Most of these new sites are very difficult to use. Many countries like Kenya have inadequate servers to process even the fewest simultaneous requests. While it’s unlikely this new impediment to a vacation will impede tourism growth, it’s a horrible blemish on the country’s image as a holiday destination.
Kenyan officials justified the new process when their site went live last July as providing a better level of security.
Kenya, in particular, has dramatically turned around its level of security in just the last 18 months. That country’s incidence of terrorism is now lower than the U.S.’
I’m also sure of another benefit: less corruption. Immigration officials were notorious at extracting bribes from incoming travelers. This occurred most often when the agent claimed there was no change when a visitor used a large note (like $100) to pay for a less expensive ($50) visa.
So I think without question this benefits the countries instituting the procedures, at least in the short run. They really have to improve their processes, though, or it will begin to take its toll on future tourism:
Of the couple sites I reviewed India’s is the worse, and that seems incredibly ironic given the technological level of the country. But their difficulty was in building a site without adequate foreign culture input.
Like all cultures whose principal script is not letters but images, the transliteration into a language like English tends to get very wordy and organization is often in color rather than structure.
Kenya, on the other hand, has a wonderfully intelligible site. Problem is, it’s ridiculously slow and often crashes. It’s the same problem I presume that Obamacare went through, only the Kenyans have not remedied this problem after six months.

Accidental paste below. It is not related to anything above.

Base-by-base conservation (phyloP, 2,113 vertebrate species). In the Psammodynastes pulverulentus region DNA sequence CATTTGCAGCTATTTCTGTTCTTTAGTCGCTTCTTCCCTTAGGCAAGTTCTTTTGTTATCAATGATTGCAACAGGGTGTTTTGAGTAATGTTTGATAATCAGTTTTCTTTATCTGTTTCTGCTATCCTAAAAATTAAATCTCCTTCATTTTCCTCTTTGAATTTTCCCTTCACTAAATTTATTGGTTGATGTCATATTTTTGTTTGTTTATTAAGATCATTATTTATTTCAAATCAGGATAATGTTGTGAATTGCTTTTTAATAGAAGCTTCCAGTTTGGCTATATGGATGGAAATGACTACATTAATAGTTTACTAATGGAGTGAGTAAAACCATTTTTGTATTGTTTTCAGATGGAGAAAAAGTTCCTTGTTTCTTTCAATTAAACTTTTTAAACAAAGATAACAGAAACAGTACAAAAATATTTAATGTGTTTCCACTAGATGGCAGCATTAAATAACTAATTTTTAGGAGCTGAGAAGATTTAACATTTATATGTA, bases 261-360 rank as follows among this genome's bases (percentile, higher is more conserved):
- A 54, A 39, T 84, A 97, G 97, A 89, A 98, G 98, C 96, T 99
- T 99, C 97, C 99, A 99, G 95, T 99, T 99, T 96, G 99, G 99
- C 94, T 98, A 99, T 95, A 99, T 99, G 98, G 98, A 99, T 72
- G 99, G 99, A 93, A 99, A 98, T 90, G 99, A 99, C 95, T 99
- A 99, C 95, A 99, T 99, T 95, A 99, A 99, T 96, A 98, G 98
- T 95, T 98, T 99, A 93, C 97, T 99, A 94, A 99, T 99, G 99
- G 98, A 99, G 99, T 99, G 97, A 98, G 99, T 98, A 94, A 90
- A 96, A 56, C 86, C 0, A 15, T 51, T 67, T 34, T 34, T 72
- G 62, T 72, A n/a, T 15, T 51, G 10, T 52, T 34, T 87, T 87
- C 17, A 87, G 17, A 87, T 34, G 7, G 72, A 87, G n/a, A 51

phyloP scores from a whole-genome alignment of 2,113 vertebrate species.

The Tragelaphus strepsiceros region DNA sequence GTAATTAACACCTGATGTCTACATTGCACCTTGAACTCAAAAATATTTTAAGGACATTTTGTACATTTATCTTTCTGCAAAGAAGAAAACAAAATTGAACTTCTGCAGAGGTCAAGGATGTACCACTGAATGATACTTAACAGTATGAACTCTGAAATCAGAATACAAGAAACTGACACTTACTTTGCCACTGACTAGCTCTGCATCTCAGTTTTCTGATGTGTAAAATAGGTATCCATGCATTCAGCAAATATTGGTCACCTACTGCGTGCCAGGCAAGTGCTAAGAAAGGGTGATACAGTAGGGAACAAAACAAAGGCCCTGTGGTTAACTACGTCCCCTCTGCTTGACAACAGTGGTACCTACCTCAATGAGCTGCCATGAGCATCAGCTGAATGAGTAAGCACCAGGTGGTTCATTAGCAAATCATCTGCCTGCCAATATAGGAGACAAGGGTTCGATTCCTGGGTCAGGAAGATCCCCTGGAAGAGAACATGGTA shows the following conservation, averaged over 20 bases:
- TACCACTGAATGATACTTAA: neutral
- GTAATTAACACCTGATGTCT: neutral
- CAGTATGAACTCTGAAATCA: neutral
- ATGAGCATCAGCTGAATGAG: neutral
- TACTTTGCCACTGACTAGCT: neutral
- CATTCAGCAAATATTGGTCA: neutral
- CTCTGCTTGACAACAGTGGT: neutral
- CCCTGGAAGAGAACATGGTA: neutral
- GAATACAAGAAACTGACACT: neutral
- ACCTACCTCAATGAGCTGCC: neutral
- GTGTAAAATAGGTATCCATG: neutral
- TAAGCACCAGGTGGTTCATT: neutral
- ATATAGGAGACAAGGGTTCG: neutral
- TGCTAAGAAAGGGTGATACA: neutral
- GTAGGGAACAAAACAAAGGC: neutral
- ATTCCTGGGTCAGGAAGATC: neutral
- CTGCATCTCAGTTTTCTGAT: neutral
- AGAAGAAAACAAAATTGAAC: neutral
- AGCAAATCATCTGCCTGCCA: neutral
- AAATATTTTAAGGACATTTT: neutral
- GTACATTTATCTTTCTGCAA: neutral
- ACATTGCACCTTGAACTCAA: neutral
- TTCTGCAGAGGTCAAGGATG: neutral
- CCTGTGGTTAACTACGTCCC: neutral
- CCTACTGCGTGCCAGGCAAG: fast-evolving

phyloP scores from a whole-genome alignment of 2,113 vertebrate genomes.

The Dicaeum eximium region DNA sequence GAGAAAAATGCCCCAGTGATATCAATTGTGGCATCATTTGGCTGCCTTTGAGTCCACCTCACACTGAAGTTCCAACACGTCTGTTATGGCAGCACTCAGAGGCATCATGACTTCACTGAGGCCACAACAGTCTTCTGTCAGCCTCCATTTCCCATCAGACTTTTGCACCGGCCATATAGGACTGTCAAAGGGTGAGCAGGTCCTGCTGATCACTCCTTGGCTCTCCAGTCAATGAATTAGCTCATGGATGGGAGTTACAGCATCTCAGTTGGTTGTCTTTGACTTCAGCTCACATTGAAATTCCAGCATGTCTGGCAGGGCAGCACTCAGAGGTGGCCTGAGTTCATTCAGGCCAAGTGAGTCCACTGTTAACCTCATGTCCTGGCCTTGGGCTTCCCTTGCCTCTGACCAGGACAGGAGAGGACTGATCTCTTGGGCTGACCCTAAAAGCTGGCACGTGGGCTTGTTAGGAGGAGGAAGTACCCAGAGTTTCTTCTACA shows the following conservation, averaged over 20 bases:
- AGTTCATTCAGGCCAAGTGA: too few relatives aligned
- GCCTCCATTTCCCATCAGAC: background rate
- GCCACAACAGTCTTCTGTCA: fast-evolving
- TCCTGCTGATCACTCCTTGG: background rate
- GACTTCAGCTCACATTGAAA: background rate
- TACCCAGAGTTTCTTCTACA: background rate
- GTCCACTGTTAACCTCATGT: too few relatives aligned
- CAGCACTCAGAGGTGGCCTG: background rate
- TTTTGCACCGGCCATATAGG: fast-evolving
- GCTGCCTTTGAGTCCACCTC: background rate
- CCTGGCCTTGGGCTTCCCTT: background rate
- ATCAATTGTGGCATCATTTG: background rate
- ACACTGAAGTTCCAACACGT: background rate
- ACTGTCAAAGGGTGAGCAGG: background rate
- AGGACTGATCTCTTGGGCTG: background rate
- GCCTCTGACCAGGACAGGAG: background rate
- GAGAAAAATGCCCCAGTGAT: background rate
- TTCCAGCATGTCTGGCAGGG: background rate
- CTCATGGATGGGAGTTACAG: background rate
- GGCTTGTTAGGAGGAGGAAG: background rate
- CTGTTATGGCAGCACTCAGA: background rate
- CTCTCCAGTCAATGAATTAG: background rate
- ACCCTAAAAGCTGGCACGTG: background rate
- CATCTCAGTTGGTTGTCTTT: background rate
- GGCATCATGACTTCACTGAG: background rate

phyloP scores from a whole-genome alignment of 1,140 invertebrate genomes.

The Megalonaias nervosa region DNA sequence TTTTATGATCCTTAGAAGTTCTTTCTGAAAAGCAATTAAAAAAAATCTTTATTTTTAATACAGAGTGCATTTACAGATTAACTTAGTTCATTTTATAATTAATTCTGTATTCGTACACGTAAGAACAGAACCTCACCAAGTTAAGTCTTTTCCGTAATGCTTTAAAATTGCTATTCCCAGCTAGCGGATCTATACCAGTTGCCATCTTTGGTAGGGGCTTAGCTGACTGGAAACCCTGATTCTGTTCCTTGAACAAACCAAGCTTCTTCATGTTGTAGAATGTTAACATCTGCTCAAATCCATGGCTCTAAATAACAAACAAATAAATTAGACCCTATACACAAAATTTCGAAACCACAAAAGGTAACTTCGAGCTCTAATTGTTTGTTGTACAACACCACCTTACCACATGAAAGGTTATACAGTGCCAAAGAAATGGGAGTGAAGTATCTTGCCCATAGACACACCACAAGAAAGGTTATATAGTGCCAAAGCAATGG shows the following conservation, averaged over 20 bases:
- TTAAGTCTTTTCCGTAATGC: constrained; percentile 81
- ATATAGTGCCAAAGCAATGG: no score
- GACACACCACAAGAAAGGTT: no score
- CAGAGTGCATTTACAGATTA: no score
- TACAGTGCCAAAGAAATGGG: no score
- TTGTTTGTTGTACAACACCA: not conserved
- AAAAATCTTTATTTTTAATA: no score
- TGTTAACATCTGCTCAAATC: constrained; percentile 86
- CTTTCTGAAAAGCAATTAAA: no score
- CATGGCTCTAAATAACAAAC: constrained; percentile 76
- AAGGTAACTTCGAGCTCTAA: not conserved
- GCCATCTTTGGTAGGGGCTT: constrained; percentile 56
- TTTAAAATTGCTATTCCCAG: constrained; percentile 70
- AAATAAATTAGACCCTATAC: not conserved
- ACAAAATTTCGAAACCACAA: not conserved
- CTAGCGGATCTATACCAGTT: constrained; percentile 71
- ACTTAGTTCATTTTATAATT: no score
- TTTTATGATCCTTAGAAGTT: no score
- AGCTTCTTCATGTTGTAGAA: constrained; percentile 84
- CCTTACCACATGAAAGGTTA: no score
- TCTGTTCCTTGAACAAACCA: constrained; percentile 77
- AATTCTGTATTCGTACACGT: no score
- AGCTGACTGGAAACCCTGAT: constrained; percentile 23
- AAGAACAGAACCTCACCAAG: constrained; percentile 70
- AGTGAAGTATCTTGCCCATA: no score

Kenyans deal with this every day, and so to them, it’s no big deal. Everything from their home electricity to the turn signals on their cars will frequently stop working … but it always comes back. Kenyans must understand that isn’t good! It doesn’t take much for a visitor to wonder if the small aircraft taking them to the Mara might lose power as easily!
In all cases the bugaboo to most applicants is the uploading of images of their passport pictures and the front sections of their passports.
The majority of leisure travelers to India and Kenya are retired and have not mastered image manipulation. Many aren’t capable of scanning at all. And for those who can scan, the restrictions to the size, resolution and shape of the images that these sites impose are too difficult for the visitor to manipulate.
It seems to me that as a simple courtesy these countries ought simply accept whatever legible image is presented, and then develop their own technology to manipulate it however they wish.
That hasn’t happened, and so this is the point which stymies most travelers. The remedy requires finding someone or some business that will manipulate the images to the required parameters.
Many travelers have previously used visa application services, and I expect in due course these agencies will learn to process these applications in a way that overcomes a liability issue for them, now:
Currently they aren’t allowed to setup the initial account online or fill in the particulars on the pages that accept what is tantamount to a digital signature from the applicant. Although these steps aren’t the difficult online ones, it reduces the visa agency’s assistance to nothing more than what a local Kinkos or nephew must do to manipulate image structure.
All travelers must applaud efforts to enhance the security of their vacation. We’ve spent years now complaining about TSA but we’ve come to accept it, and to its credit TSA has also improved.
Let’s hope these countries’ online sites also do. For the time being, though, if you’re a typical traveler accustomed to little time getting your visa, better think twice and set aside a week or two!